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Getting Toddler to Sleep

Soothing a Toddler Who Can't Sleep

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Girl at bedtime
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Baby needs to sleep. You know it. Maybe even she knows it. But she's fighting it. Even good sleepers can have times when they can't fall asleep, or they may wake up and not be able to settle themselves back down during the night. Maybe your child is in a sleep resistance phase, maybe she has teething pain, or maybe she missed her afternoon nap and is just sad and miserable now at the end of the day.

If your child is regularly having problems initially falling asleep on his own or never seems able to soothe himself back to sleep when he wakes up during the night, then he may have sleep problems that you need to work on. However, if you're facing occasional bedtime or naptime meltdowns, what your toddler might need is some old-fashion soothing and cuddles. That's easier said than done, though, when you have a screaming, thrashing child who doesn't seem to want to be calmed down.

At 20 to 30 pounds or so, your toddler is not the easy-to-swaddle-and-soothe infant you once rocked to sleep. But she is still a baby in many ways, and right now, she may need that rocking more than she did a year ago. The key is to put her at ease and keep holding her close even while she squirms. Here are a few tips that can help you

Eliminate distractions. Seeing toys, hearing a TV set, or noticing other people in the room will divide an overtired or over-stimulated toddler's attention and make it harder for her to settle down. If at all possible, take her into a dark room with no noise, or use soft music or white noise to create a calm environment.

Lay him across your chest in a cradle position. Yes, he may long ago have let you now that he thinks he's too old for that baby hold, but cradling him will truly help a tired child. Hold him as far up on your chest as possible. Preferably, you'll be able to reach his ear with your lips and put your cheek next to his. Don't press him tightly, but do encircle him firmly so that he will be limited by how much he can wiggle and kick. Thus, with your arms, chest, and face, you can wrap him up just like that old swaddle blanket.

Sway and rock rhythmically. Different babies may like different moves. I had one child who liked a fairly strong bounce, while another preferred a gentle, stead sway. The rhythm will help ease him into sleep.

Stick with it longer than you think you stand it. This is not the most comfortable position, and as your child continues to wail and wiggle, it's very easy to give up after a minute or two. You certainly aren't expected to do this all night, though (that wouldn't be good for anyone anyway), but it will take longer than two minutes. It may even take longer than 20 minutes depending on how upset your child is. If in your head you're focusing on when you can put her down it'll become a frustrating experience very quickly – and that means it's likely not to work.

Using something other than a clock to help you pass and measure time can help you stick with the rocking until baby settles down and can help you fill your mind with happy thoughts so you can weather those kicks and scratches. Music for instance might soothe both of you. My daughter responded really well to the Baby Einstein Galileo CD (compare prices) and the soft classical tunes helped me relax into muscle-aching rock-a-bye hold while still having me focus on her (you, know, instead of daydreaming about Pina Coladas or stressing over the pile of dirty laundry outside the bedroom door).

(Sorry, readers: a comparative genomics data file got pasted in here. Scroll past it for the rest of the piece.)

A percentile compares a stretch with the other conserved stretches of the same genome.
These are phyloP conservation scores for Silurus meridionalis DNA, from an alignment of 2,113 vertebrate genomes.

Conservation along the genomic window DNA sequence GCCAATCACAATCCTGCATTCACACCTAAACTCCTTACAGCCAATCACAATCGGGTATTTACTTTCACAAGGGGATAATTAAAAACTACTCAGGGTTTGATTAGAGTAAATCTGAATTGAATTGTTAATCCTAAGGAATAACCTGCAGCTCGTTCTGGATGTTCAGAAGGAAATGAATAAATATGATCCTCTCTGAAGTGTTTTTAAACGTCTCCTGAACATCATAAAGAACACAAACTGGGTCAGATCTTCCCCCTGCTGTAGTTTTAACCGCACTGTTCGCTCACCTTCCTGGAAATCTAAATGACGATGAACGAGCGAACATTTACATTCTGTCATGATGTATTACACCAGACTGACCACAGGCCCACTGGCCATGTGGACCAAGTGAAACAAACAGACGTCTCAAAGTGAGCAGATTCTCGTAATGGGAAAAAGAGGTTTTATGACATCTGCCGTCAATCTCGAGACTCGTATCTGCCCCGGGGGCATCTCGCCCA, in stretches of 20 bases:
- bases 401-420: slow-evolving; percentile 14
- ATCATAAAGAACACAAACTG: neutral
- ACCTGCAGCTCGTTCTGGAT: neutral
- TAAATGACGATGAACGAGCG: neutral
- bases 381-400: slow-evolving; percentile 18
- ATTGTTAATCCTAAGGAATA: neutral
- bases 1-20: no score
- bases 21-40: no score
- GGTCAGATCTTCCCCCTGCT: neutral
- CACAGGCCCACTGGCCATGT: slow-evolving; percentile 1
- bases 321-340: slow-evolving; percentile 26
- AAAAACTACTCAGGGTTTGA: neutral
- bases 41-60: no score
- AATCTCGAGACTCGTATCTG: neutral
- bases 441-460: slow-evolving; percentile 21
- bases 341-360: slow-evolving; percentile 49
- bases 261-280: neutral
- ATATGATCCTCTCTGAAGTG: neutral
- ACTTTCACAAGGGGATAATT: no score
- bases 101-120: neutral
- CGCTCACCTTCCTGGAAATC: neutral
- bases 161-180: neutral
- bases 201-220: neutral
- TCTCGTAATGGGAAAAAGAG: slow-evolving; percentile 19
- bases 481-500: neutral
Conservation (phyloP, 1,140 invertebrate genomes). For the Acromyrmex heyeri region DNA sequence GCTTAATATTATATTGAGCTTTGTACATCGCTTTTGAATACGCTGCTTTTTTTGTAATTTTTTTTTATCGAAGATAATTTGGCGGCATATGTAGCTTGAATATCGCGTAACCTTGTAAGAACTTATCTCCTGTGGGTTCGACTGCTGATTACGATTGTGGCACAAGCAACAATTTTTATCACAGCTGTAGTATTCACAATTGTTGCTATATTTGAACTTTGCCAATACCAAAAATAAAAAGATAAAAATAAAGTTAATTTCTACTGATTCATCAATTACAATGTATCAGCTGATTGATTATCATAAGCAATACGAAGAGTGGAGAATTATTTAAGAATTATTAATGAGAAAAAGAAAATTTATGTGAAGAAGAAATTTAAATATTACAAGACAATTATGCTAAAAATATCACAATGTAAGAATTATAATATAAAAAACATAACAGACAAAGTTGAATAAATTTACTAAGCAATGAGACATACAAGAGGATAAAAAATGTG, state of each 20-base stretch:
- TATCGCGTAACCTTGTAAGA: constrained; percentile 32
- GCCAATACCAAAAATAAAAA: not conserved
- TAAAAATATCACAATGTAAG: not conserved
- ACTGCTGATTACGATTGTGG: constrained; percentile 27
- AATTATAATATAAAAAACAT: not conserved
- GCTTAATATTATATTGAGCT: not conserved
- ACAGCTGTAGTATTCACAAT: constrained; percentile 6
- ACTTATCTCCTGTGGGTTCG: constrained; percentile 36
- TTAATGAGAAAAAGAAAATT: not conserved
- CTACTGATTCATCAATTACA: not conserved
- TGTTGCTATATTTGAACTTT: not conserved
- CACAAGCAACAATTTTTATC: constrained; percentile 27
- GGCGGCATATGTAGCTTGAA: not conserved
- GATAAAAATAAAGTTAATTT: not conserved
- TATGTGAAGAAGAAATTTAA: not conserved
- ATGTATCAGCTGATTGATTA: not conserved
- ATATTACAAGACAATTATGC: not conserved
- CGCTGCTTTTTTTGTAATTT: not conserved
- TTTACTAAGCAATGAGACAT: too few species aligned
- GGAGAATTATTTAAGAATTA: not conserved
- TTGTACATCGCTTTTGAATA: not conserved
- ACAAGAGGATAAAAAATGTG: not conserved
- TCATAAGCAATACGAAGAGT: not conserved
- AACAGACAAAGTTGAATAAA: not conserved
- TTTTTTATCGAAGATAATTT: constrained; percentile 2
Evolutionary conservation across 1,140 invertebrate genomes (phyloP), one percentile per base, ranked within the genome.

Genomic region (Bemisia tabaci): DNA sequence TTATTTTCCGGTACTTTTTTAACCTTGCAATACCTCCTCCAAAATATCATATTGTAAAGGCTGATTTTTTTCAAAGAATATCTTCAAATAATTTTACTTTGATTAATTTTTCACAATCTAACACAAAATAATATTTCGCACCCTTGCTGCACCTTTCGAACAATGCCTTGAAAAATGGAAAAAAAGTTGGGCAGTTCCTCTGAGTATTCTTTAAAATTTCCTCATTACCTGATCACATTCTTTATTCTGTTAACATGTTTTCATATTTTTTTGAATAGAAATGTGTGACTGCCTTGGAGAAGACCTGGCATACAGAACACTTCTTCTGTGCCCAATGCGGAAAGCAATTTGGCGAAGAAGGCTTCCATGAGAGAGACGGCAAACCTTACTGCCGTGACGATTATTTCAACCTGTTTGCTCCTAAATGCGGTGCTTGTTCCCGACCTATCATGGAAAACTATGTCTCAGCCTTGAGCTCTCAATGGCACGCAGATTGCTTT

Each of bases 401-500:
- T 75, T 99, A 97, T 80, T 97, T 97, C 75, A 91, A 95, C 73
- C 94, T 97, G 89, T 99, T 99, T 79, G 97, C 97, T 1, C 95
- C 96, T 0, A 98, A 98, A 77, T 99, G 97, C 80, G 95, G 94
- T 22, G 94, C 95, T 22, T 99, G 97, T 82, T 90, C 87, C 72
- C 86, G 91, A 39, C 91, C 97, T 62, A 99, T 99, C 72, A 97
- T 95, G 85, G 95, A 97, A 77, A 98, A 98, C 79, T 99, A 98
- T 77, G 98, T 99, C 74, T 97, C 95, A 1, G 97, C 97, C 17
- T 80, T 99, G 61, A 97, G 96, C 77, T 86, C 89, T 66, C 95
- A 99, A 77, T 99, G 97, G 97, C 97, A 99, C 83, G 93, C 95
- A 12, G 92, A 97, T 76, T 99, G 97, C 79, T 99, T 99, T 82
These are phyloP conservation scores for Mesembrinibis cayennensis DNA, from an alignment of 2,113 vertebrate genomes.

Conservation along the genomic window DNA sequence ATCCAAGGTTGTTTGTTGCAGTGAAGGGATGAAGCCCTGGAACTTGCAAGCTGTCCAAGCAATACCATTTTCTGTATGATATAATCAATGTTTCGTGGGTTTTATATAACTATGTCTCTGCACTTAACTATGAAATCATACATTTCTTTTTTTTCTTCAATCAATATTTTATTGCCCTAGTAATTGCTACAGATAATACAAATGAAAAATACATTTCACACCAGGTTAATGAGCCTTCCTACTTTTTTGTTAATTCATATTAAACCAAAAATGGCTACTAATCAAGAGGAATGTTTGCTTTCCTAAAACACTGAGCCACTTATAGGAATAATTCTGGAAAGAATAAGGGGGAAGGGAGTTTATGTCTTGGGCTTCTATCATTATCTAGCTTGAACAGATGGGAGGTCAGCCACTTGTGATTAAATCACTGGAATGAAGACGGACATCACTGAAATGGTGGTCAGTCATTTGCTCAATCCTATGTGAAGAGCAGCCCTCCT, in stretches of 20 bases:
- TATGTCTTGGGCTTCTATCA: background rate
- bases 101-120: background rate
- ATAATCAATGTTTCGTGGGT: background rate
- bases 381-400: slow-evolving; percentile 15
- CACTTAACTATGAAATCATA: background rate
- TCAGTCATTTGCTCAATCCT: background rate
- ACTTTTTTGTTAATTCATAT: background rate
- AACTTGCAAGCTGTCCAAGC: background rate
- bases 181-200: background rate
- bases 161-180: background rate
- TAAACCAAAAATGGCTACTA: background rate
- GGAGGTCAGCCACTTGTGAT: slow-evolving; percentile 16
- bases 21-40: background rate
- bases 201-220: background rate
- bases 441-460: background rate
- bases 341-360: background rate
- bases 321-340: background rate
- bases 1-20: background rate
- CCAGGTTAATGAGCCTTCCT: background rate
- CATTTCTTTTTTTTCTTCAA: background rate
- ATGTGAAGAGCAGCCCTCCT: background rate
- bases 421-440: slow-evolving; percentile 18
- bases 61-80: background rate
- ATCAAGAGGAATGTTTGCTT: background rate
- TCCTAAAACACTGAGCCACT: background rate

You can, of course, softly sing your own favorite songs as well. Have at least three or four regular tunes at the ready and be prepared to rock and soothe for at least however long it takes to sing all of them. This might also be the time when you say your own quiet prayers. I regularly pray the rosary whenever I have to rock my son. In addition to helping you measure out time so you don't give up on that rocking motion too soon, concentrating on something that makes you feel better -- whether it's songs or scripture -- will help you to relax and, thus, help baby relax.

Know when to put baby down. I am, in general, a believer that you need to teach your child to fall asleep on his own. If you’ve settled your baby down and gotten him into the yawn/eye-rub/curled-fist stage, you can put him into his crib. The crying may immediately start up again, but you've likely soothed away what was mainly bothering him and he should be able to settle himself down to sleep at this point. However, you know your baby best. Sometimes a baby is just too overtired or upset, and what he needs is to go to sleep in mommy's arms tonight. Eventually, you're going to have to put him down, of course. When you do, try laying him on his side and keep your hands firmly on his back and front. If, when you put him down he starts whimpering again, press your hands against him for a few seconds to reassure him it's okay. When the sighs and whimpers fade in a few seconds, leave him to get his rest while you relax those arm muscles.

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